Nfld. & Labrador

Doctors slam 811 app for 'inappropriate' prescriptions, lack of consultation

The province's medical association is upset about a new "virtual walk-in" service which it says can lead to dangerous prescriptions and inappropriate patient care.

Long-time patients are turning to nurse practitioners disconnected from family doctors, NLMA says

A new app brings 811 to your smartphone, giving people across Newfoundland and Labrador access to a nurse practitioner seven days a week. (Ryan Cooke/CBC)

The Newfoundland and Labrador Medical Association (NLMA) is upset about a new "virtual walk-in" service which it says can lead to dangerous prescriptions and inappropriate patient care.

NLMA president Dr. Charlene Fitzgerald penned a letter to Health Minister John Haggie on Thursday after a news conference in which Haggie announced a new 811 app to provide people with virtual access to a nurse practitioner.

In the letter, Fitzgerald says the NLMA was not consulted and would have never approved of a plan that disconnects people from their current health care providers.

"Our members have been surprised, confused and disrespected as a result," Fitzgerald wrote.

The new 811 plan uses a private company, Fonemed, which has hired eight nurse practitioners to field requests from people calling and booking appointments through a mobile app.

While the app was launched Thursday, Haggie said the nurse practitioners have been doing phone consults since last month.

Dr. Charlene Fitzgerald is the head of the Newfoundland and Labrador Medical Association. (Jonny Hodder.CBC)

The health minister said it doesn't replace the need for more family doctors in the province, but is "another tool in the tool box" for primary care teams.

The NLMA doesn't see those nurse practitioners as part of a patient's team, however, saying there has been a lack of consultation between 811 and family doctors.

Fitzgerald's letter included five complaints from family doctors that she said the NLMA received unsolicited after Thursday's announcement.

This is incredibly frustrating.- Unnamed doctor writing to NLMA

In one message, a doctor said a longtime patient with complex mental health issues was prescribed a new drug after a consultation with a nurse practitioner over 811. The person was already on two other medications, and their doctor felt it was inappropriate to prescribe another without consulting a specialist.

"Making changes like this fall in the category of specialist care, sometimes at the level of family physicians, but never after a single phone consult," the unnamed doctor wrote.

Another doctor said they had a patient with a history of a known condition call about a high fever. They offered the person a same-day appointment, but the patient called a half hour beforehand and said the problem had been taken care of by 811. The doctor said the patient had been prescribed medication for an ear infection.

"I don't think I can do better than offering a same day appointment literally hours after a phone call. And I do not think this is an appropriate 'virtual visit' given no history of ear infections. This is incredibly frustrating."

This is a beautiful mix of local technology, local innovation and a made-in-Newfoundland and Labrador solution.- Health Minister John Haggie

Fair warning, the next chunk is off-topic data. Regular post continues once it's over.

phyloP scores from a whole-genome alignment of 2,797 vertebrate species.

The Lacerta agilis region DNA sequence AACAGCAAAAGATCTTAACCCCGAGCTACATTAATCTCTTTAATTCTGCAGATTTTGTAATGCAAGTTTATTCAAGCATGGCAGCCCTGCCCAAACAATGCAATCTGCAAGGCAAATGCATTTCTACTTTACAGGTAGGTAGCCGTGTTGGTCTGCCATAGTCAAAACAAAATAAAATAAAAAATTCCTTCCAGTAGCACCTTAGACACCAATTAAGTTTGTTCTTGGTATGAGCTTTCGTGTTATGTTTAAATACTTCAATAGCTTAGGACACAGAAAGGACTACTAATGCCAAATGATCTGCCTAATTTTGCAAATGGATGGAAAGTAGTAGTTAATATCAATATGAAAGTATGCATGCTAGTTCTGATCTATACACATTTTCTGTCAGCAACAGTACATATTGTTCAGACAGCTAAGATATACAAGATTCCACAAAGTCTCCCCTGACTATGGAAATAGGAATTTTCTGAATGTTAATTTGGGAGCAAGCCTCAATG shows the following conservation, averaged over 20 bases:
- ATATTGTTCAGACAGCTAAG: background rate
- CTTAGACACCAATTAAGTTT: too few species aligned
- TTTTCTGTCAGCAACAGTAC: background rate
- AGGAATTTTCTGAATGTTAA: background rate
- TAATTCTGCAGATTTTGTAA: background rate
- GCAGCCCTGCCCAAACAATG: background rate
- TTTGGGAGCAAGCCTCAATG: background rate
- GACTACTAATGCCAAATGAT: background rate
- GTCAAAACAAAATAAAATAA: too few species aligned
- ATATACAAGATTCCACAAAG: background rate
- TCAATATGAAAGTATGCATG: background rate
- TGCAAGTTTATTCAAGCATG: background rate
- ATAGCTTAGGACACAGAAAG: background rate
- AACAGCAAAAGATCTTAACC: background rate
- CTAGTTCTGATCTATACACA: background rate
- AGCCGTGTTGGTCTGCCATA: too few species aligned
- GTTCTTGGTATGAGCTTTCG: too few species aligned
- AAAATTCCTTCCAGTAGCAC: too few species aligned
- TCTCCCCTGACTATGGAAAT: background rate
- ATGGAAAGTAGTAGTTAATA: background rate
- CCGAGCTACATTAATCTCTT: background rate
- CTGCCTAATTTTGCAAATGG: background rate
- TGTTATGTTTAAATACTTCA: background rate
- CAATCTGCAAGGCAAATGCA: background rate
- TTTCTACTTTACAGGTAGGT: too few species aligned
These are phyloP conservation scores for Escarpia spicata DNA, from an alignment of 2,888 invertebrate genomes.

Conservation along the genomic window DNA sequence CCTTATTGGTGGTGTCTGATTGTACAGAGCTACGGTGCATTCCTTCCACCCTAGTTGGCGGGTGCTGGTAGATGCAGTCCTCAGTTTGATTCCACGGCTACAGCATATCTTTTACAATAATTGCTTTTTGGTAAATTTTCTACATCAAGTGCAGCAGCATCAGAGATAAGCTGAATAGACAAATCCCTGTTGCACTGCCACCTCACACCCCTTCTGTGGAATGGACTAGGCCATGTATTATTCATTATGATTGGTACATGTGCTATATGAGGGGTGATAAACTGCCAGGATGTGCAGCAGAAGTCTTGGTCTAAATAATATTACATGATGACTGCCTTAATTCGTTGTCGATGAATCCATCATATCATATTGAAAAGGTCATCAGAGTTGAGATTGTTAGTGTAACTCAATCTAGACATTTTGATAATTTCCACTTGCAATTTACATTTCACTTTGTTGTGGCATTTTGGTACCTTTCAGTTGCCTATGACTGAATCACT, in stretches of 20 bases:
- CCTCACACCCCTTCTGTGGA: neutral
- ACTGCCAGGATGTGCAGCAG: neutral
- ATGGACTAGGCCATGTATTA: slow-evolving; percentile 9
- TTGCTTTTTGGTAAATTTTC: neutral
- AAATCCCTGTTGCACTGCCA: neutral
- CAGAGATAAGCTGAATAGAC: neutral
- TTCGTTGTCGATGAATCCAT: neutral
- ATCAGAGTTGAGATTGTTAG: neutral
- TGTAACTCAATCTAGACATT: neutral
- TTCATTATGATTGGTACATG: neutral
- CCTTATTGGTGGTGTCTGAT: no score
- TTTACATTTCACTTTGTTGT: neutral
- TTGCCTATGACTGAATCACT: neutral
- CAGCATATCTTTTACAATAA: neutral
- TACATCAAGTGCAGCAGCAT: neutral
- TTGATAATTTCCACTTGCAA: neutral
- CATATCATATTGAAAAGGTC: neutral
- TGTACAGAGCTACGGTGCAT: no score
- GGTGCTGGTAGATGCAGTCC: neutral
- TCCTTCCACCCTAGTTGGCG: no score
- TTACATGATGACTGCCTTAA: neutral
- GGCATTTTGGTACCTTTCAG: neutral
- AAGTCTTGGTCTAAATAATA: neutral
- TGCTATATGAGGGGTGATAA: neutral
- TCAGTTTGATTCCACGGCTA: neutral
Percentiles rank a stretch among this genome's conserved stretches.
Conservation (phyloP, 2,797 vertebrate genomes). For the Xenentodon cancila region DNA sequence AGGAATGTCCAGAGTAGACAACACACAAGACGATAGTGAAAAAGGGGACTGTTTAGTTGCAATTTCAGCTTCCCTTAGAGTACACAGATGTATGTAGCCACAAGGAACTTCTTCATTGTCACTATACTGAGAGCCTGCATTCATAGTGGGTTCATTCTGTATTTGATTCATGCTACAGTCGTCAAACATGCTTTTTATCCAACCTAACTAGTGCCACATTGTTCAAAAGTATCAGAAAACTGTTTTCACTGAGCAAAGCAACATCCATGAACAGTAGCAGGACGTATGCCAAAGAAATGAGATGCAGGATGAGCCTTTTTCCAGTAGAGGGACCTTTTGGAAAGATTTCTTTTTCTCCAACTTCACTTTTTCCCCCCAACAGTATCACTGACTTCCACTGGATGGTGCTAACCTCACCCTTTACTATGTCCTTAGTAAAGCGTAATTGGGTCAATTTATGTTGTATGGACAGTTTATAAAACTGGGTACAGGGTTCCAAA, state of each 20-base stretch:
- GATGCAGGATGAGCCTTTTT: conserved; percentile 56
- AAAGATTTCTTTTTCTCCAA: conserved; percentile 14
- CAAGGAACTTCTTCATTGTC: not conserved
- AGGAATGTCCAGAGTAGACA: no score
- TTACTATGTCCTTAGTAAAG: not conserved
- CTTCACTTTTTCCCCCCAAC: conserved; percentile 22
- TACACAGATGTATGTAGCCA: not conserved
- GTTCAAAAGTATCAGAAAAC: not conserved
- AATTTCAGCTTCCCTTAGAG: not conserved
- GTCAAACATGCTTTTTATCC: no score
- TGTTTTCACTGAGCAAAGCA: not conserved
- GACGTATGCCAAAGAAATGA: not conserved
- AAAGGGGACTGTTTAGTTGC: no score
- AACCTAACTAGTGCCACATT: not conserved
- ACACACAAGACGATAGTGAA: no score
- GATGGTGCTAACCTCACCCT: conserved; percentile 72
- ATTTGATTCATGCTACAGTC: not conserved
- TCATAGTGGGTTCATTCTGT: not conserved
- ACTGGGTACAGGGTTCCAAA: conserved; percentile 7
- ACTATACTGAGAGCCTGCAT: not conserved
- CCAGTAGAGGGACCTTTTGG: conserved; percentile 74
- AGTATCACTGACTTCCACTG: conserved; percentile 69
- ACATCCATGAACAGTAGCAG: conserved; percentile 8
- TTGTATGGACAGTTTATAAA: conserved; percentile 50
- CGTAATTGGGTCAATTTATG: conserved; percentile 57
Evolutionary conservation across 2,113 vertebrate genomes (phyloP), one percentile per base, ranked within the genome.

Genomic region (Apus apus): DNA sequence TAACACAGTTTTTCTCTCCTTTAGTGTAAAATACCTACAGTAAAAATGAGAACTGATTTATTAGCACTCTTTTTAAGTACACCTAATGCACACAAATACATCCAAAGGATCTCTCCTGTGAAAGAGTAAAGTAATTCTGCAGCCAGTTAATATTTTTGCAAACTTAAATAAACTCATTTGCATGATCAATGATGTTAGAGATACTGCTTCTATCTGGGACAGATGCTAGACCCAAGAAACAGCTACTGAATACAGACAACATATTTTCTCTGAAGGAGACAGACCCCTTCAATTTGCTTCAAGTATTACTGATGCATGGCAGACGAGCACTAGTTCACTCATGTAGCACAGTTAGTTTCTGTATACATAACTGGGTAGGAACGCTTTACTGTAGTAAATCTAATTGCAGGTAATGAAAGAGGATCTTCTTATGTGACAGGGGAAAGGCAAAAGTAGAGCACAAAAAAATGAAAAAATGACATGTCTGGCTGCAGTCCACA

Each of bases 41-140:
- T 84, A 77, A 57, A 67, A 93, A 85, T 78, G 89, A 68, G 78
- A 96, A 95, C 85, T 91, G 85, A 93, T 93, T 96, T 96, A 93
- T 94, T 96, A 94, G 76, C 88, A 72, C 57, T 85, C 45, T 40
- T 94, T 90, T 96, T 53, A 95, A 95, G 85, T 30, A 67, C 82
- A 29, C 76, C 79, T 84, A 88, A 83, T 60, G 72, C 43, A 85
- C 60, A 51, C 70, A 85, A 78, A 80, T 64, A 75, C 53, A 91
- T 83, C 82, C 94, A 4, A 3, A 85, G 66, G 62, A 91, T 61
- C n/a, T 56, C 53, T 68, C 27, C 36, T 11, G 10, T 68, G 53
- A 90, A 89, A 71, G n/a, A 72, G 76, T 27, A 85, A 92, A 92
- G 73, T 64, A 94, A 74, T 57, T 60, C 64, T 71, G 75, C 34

Two others wrote about worries it could lead to over-prescription of antibiotics.

Fitzgerald said it's not a slight to nurse practitioners, but rather a critique on poor communication and a disconnected plan by the Department of Health and Community Services.

How it works

Fonemed — a Newfoundland and Labrador company that started 811 and branched out across North America — is responsible for the nurse practitioners on its staff.

It comes on the heels of a busy few months for the 811 staff. According to Fonemed CEO Charlene Brophy, 811 was fielding a maximum of 150 calls a minute during the height of the pandemic in the province.

Haggie said the new service is for urgent, non-emergency cases and will service as a virtual walk-in clinic. People can book appointments through the app by video, phone or text.

The Fonemed staff can prescribe a wide range of medications, except for controlled substances such as opiates and benzodiazapines.

Charlene Brophy is the CEO of Fonemed, the company behind 811. (Government of Newfoundland and Labrador/YouTube)

Fonemed ​​​​​​chief information officer Kevin Hillier said the app is in full compliance with federal privacy legislation and will fully encrypt all data to protect the privacy of its users.

"At no point, whether it would be when your data is being transmitted or while it's in storage, would it ever be in a state that is unprotected or unencrypted," Hillier said.

The app is available through Apple and Google Play app stores for free. Appointments can be booked seven days a week between the hours and 8 a.m. and 8 p.m.

"This is a beautiful mix of local technology, local innovation and a made-in-Newfoundland and Labrador solution," Haggie said during Thursday's news conference.

Fitzgerald and the NLMA do not see it the same way.

"We ask that you urgently direct your officials to start this dialogue to resolve the integration and coordination issues, and to realign the new walk-in service, so that it compliments existing services rather than creating unnecessary quality and coordination issues," reads the letter.

Read more from CBC Newfoundland and Labrador

About the Author

Ryan Cooke works for CBC out of its bureau in St. John's.

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